By David Robinson
Chaplin: His Life and Art offers a full immersion in the previously impenetrable method of Chaplin as a director. At the time Robinson began working on his book, Chaplin’s history and reputation were as snarled as many of his films; all of his shorts had been chopped up, re-edited, sped up, rescored, and generally allowed to deteriorate since the ’20s.
Robinson was faced with the classic biographer’s task of disinterring his subject from beneath the mountain of misinformation, and he took to the job with admirable tenacity and thoroughness. After Chaplin’s death, Robinson benefited greatly from the cooperation of Chaplin’s widow, Oona O’Neill Chaplin, and his film historian friend Kevin Brownlow. Robinson was able to view a mother lode of never-before-seen footage of Chaplin at work on several of his major films, thus offering our first deep insight into the director’s working method, which involved ceaseless improvisation, perfectionism, and a shockingly high shooting ratio.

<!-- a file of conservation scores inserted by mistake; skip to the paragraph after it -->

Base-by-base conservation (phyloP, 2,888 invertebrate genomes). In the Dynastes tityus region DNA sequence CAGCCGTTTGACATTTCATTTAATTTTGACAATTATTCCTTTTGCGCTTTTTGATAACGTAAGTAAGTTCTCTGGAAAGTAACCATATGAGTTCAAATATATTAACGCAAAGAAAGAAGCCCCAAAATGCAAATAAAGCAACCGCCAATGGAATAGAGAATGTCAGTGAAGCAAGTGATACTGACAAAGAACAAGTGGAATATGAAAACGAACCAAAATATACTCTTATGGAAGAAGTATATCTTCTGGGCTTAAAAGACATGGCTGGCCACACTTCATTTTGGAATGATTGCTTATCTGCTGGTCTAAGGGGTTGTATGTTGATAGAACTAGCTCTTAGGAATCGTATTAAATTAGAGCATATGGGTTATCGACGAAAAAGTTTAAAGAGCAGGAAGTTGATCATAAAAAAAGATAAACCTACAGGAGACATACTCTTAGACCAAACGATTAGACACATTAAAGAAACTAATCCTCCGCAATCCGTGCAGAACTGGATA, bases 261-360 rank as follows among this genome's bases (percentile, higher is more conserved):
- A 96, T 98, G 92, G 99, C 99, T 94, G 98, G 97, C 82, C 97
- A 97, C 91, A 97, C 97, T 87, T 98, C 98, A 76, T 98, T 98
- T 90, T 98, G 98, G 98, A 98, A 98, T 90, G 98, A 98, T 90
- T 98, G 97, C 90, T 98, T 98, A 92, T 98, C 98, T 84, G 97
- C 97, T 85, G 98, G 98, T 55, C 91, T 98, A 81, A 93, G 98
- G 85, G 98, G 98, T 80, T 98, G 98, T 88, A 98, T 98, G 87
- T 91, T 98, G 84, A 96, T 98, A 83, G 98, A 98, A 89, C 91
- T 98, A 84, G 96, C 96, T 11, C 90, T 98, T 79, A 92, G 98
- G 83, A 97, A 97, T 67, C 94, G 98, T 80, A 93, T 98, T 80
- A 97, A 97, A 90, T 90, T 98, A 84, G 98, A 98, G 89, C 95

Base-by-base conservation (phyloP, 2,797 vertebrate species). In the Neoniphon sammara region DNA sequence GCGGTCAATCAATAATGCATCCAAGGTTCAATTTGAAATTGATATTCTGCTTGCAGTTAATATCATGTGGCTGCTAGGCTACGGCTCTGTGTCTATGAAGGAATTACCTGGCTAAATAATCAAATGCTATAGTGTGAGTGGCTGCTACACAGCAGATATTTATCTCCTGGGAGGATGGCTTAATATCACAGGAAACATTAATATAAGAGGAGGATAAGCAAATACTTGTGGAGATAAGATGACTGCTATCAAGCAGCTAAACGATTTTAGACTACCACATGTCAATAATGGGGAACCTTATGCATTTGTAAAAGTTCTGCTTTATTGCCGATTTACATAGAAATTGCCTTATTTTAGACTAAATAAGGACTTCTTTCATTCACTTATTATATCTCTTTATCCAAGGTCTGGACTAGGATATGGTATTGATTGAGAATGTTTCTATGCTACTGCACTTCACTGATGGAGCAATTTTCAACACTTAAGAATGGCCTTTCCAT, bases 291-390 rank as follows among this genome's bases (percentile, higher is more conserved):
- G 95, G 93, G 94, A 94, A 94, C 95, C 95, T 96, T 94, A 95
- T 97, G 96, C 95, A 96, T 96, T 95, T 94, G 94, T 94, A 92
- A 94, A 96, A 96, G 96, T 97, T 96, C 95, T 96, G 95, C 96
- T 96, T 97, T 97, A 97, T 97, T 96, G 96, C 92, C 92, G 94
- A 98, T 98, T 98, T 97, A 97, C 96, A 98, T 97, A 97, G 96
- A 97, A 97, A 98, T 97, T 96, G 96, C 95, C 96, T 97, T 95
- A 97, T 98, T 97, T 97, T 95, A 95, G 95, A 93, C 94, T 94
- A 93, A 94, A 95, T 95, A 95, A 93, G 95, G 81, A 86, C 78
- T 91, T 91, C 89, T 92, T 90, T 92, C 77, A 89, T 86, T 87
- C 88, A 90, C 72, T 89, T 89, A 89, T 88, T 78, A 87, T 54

The book’s great achievement was to restore Chaplin’s reputation - after personal scandal, the HUAC hearings, and exile from the U.S. - to his rightful place as the single greatest creative figure of the early cinema.
Review written by John Patterson.